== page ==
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Happy cooks share their habits

By Kathleen Purvis
Kathleen Purvis
Kathleen Purvis is the Food Editor for The Charlotte Observer.

A few weeks ago, I wrote a column on the habits that make you happy to be in the kitchen. In response, a whole batch of cooks sent me their own habits.

I put some on my blog, I’ll Bite. But I also started scrubbing the themes to see if there were more habits to learn. Try these:

Involve kids. I got this one from a lot of people, including several who described how their now-grown children still cook and love it.

Share cooking. Joan Baumer invites friends over on Sunday afternoons to bake together. Seriously, how great is that?

Try recipes from other cultures. Martha Warner has lived and eaten in Spain, Italy, Greece, Morocco and Turkey, and she hasn’t stopped exploring.

Take notes. When Avis Gachet tries a new recipe, she writes down how many bowls it took. Too many bowls and she doesn’t make it again.

Take a cooking class. I heard that from a lot of people. You not only learn what you like (and don’t like), you meet people who have the same interest. Happiness loves company just as much as misery does.

Eat leftovers. My mother did this too: Pick one night a week and pull out all the stuff you have left over. Graze at will.

Keep a dinner party log, with notes on what you cooked and who was there. It can inspire you to have another party.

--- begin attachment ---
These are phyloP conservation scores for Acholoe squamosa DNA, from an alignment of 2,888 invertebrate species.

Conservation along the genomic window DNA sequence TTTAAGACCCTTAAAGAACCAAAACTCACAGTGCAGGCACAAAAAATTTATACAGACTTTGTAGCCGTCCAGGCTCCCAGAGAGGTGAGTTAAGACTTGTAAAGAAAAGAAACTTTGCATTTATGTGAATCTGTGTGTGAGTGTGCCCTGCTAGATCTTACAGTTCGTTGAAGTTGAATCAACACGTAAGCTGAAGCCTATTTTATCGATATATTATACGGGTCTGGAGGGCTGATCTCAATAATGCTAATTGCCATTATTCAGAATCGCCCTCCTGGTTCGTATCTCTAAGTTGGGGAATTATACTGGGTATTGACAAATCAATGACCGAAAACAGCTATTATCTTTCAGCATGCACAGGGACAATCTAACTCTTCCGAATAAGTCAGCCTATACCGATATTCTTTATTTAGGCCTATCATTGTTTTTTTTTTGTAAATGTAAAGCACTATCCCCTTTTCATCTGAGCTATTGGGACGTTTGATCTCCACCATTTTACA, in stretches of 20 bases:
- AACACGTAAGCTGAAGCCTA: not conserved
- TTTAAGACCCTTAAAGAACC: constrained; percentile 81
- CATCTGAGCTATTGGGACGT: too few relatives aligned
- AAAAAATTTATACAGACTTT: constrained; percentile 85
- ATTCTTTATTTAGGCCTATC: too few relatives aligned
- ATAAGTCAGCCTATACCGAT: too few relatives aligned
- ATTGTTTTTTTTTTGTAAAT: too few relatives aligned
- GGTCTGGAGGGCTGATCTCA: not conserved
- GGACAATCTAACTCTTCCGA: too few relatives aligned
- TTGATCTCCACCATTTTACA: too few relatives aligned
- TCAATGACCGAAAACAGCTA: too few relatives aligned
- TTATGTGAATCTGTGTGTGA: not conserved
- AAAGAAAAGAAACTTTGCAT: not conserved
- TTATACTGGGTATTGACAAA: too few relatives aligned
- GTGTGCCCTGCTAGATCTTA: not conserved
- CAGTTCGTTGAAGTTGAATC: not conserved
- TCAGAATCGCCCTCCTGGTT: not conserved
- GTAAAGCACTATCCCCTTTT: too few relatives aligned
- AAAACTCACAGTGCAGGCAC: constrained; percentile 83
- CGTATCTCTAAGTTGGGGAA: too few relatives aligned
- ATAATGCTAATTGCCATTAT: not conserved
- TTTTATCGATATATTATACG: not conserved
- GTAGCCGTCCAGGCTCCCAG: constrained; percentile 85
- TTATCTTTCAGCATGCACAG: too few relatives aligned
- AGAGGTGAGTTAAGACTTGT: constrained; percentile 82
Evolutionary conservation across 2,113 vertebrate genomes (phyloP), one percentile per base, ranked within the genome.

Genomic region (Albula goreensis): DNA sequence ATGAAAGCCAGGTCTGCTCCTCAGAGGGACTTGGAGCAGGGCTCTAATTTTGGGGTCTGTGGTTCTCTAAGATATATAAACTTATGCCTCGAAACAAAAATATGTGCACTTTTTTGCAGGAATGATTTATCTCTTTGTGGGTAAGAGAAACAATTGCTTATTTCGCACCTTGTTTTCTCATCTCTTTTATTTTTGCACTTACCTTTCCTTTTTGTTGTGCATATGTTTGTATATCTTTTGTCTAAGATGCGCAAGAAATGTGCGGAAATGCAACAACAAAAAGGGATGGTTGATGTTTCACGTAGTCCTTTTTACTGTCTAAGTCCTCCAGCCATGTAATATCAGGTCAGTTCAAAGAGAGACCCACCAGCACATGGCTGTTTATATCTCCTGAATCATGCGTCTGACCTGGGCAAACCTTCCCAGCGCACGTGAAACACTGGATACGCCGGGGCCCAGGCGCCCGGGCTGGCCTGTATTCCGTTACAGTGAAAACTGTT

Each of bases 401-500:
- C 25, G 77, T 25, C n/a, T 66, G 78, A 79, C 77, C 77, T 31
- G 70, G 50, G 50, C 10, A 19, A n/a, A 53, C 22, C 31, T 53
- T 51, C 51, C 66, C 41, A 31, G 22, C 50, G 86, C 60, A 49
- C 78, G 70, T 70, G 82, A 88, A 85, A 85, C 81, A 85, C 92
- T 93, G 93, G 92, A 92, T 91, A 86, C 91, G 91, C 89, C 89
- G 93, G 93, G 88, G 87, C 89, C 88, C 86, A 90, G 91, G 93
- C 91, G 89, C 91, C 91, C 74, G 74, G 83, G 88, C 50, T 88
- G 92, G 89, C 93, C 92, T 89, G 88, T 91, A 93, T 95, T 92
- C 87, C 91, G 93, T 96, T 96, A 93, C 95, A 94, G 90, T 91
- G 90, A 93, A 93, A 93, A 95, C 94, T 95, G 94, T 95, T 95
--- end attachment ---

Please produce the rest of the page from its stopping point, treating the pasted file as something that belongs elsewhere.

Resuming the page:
Share food. If you can it, pickle it, bake it or otherwise prepare it, share it with your friends. One person suggested including red napkins and a ribbon because everything tastes better when it looks pretty.

Have a backup. You’re more willing to try something you’ve never made before if the worst-case scenario is a frozen pizza for dinner.

(My husband would laugh at that one: One of our house sayings for years has been, “There’s always Burger King.” I’ve never had to resort to it yet, but it makes me feel better if I know I can.)

Have the right tools. Good, sharp knives, reliable measuring cups and spoons, and an appliance you like and know how to use makes you look forward to working with them.

Don’t have too many tools. If it’s hard to use it or clean it, it will keep you from getting in the kitchen.

Ask for recipes. If you taste it at a potluck or a party, you already know you love it. And making the recipe will remind you of the friend who shared it or the event where you found it.

And finally, my favorite, from a reader who asked to remain anonymous:

Cook with wine. “Relax, make cooking a social activity, not a chore. As W.C. Fields once said: ‘I love cooking with wine. Sometimes, I even add it to the food.’ My thoughts exactly.”

Shoutout and updates

• My thanks to the volunteers and employees of the Chesterfield County Library, who made me so welcome at last week’s Taste of Cheraw. Nice town, Cheraw – and full of enthusiastic Observer readers.

• We’ve rescheduled the annual list of local farmers markets for May 15. Spring is taking so long that we decided to give market season more time.

Join the food conversation at Kathleen Purvis’ blog I’ll Bite, at, or follow her on Twitter, @kathleenpurvis.
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